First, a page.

Some people don’t forget a face, while others can’t remember their own names. This new system at Dubai’s airports will never have these problems.
On October 2nd, Obaid Al Hameeri, Deputy Director General of Dubai Residency and Foreign Affairs, announced that all security and border checks at Dubai Airport would be carried out without any human interaction in the coming years, in an attempt to create 100 per cent virtual borders.
Within the framework of this new initiative, visitors at GITEX Technology Week 2017 tried the new virtual aquarium tunnel, equipped with 80 cameras placed in every corner to scan travelers’ faces.
The new technology will save travelers from passing through any kind of security clearance counter.
Needless to say, Dubai has always been a pioneer for technology- driven initiatives in every aspect of the Emirates’ development.
Qatar has also announced its plans to use facial recognition soon at Hamad International Airport.
But is this new initiative absolutely positive?
Virtual border: pros and cons
Saj Ahmad, Chief Analyst at StrategicAero Research, says that virtual airport concepts are considered effective solutions in some cases. “They can effectively replace the need for staff in areas where automation can provide a better solution,” he told AMEinfo.
“In the case of Dubai Airport, the new tunnels can operate with no staff in place 24 hours a day and security personnel can be rostered better with fewer staff for those instances where intervention is required,” he said.
According to a review by Dubai Airport, the number of passengers is expected to substantially grow. Also, DWC, Dubai’s second airport, will undergo a $32 billion expansion, which will enable the airport to accommodate more than 240 million passengers a year.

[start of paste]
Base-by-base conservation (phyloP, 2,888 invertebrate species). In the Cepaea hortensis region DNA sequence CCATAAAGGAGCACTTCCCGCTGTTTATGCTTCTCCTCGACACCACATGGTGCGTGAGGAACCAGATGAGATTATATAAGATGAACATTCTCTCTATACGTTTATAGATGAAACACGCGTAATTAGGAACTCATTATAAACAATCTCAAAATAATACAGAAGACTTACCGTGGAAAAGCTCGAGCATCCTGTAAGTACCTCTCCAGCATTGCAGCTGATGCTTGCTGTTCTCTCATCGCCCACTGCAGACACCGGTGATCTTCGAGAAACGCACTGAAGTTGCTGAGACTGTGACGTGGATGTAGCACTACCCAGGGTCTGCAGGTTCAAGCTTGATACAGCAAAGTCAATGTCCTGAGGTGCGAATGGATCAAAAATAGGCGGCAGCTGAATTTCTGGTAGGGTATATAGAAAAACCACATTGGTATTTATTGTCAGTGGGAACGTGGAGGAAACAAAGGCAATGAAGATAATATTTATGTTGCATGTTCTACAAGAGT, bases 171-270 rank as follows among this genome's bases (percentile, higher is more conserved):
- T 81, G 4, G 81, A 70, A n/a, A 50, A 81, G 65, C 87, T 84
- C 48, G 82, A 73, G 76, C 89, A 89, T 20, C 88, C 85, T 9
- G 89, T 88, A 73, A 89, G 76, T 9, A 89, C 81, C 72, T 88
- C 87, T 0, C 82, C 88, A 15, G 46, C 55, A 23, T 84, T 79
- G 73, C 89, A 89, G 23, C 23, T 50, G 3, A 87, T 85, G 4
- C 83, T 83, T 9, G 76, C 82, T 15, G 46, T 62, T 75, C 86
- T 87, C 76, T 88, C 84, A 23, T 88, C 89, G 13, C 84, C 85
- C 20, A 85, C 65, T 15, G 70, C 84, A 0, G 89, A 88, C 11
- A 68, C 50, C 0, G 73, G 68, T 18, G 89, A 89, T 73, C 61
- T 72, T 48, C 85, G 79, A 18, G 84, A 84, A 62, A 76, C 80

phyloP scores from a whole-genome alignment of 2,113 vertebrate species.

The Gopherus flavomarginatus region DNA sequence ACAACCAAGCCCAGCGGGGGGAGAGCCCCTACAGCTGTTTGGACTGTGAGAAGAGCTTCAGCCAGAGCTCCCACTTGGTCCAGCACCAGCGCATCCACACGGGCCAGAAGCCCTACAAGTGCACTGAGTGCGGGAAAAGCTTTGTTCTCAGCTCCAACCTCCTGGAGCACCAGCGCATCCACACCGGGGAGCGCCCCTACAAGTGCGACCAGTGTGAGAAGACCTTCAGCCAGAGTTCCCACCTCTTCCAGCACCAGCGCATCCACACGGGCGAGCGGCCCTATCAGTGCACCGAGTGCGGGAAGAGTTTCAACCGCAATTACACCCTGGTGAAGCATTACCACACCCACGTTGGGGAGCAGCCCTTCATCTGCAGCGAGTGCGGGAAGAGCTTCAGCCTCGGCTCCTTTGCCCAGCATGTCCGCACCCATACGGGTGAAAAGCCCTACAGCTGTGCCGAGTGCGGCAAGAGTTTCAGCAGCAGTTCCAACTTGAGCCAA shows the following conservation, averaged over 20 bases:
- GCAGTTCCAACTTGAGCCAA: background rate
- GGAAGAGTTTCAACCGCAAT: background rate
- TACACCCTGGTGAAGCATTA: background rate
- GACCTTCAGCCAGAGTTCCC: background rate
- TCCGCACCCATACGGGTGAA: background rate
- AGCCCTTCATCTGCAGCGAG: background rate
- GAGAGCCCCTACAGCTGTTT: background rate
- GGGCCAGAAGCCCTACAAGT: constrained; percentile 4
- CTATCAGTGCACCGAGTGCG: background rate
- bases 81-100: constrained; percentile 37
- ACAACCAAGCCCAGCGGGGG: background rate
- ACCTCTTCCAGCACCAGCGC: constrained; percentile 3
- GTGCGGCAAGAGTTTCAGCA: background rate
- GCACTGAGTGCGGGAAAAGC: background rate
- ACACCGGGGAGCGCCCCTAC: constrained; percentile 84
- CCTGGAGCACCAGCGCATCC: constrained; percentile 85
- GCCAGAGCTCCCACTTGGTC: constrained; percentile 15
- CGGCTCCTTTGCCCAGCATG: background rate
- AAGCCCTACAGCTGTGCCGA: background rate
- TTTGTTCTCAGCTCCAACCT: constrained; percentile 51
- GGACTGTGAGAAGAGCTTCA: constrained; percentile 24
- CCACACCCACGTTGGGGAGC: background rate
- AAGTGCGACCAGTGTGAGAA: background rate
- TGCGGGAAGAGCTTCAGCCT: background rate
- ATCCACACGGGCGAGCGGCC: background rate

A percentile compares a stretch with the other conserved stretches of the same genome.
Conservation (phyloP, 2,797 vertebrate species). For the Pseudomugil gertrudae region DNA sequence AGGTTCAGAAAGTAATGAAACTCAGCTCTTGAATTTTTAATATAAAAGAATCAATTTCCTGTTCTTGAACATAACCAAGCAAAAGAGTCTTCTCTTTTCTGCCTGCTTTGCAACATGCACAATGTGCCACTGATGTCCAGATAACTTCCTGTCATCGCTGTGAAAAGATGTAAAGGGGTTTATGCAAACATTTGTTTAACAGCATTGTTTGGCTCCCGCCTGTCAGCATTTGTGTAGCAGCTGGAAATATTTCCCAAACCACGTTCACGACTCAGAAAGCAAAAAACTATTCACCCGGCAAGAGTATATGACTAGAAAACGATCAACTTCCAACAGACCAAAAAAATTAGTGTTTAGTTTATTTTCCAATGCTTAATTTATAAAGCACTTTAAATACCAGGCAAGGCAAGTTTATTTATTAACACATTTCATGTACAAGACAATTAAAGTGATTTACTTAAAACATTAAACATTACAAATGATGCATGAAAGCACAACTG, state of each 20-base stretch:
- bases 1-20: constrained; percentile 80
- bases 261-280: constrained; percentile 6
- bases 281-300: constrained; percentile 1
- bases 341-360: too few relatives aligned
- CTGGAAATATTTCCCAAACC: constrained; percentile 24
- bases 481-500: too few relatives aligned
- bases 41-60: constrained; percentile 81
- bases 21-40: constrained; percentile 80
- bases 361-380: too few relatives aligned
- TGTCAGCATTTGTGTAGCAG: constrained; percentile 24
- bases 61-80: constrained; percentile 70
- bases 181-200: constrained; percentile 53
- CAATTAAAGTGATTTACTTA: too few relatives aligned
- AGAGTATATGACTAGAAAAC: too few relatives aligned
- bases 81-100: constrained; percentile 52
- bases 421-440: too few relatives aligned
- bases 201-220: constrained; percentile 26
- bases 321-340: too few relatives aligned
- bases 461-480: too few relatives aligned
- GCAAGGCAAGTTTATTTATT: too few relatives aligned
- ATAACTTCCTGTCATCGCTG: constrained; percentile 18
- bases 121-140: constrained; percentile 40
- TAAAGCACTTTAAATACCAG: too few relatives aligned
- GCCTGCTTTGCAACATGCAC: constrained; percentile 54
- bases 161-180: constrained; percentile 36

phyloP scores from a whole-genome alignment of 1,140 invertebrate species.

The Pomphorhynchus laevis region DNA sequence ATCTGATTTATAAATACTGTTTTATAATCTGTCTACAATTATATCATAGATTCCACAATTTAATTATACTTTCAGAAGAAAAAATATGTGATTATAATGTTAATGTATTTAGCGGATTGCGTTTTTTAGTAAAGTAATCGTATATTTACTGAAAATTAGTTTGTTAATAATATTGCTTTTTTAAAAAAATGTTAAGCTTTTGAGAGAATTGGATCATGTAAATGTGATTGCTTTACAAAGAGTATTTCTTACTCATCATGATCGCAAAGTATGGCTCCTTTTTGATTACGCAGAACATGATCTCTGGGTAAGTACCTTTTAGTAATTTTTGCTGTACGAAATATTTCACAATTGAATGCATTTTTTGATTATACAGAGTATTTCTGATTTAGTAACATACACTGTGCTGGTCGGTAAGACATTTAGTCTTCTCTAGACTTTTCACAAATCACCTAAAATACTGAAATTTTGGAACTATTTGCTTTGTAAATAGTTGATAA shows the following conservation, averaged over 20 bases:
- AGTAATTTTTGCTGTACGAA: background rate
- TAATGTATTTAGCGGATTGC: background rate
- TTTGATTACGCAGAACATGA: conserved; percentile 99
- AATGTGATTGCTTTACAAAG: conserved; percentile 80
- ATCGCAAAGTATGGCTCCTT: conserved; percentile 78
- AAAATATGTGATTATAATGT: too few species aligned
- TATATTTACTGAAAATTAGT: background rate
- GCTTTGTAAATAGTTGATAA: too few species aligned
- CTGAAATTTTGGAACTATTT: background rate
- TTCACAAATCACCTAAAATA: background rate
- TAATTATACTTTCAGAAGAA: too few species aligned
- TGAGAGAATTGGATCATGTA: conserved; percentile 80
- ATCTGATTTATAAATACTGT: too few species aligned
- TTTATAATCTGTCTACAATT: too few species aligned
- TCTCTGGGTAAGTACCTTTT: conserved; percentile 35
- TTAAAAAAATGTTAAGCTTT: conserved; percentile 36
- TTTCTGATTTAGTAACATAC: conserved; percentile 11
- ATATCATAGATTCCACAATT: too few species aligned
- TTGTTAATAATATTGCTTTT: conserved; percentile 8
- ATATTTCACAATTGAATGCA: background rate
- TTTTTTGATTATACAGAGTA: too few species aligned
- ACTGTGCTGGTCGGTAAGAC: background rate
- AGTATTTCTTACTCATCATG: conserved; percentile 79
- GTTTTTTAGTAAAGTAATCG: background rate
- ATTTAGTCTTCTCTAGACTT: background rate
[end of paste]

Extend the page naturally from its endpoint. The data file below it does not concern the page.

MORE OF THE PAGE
Hence, this requires the adoption of technologies that facilitate the smooth flow of passengers.
Ahmad said that one big benefit was that the virtual tunnels allowed better free flow movement of passengers, despite the continued growth in volumes while freeing up airport staff for other tasks.
Ahmad, on the other hand, expressed concerns about the efficient performance of such systems, in the event of power anomaly.
“Of course, there is a huge risk that these tunnels could fail in the event of a power anomaly – in which case more staff would be required immediately to deal with processing of many passengers – so where will that resource come from?” he asked.
However, Ahmad believes that it is difficult to speak of drawbacks to the system, until it is active.
He noted that the cost of this new technology was still unclear, because it mainly depends on two factors: first, it depends on the number of virtual tunnels installed; and secondly, it depends on the number of employees who are assigned duties. “At present, both of those elements are unknown at this stage,” he said.
According to Ahmad, the new technology will be installed by the end of next summer at Terminal 3 at Dubai International Airport, while it will be placed at all terminals by 2020.
But what is the technology currently in use at Dubai airport?
Dubai currently uses biometric screening system in the country’s airports.
The security system scans eyes and fingerprints.
All UAE citizens have their fingerprints recorded, so the e-gates provide an immediate security analysis with respect to UAE travelers; non-residents, meanwhile, are subject to iris scanning.
Dubai is not the only country considering the deployment of smart technologies at its airports.
Other countries, such as the U.S. and Australia, already use facial recognition technologies, while they also have plans to roll out more smart gates at their airports in the near future.
Australia and US
According to Australia’s Department of Immigration and Border Protection, Arrivals SmartGate is currently available at Australia’s eight major international airports, including Melbourne, Adelaide, Brisbane, Cairns, Darwin, Gold Coast, Perth and Sydney.
According to CIO, a platform that provides technology decision-makers with expertise on Business Strategy and Innovation, the federal government will spend $22.5 million over the next three years deploying facial recognition technology at Australia’s airports, eliminating the need for travelers to produce passports at gates.
It said that the government would deploy 105 new smart gates with more expected to be rolled out in the future. This initiative is part of the government’s $123.6 million investment in improving border services.
Meanwhile, the Donald Trump Administration is planning to expand the use of biometric facial recognition systems at airports around the United States called Biometric Exit, according to a report released in Q2 2017 by the International Business Times, aimed at preventing loose entry to the US.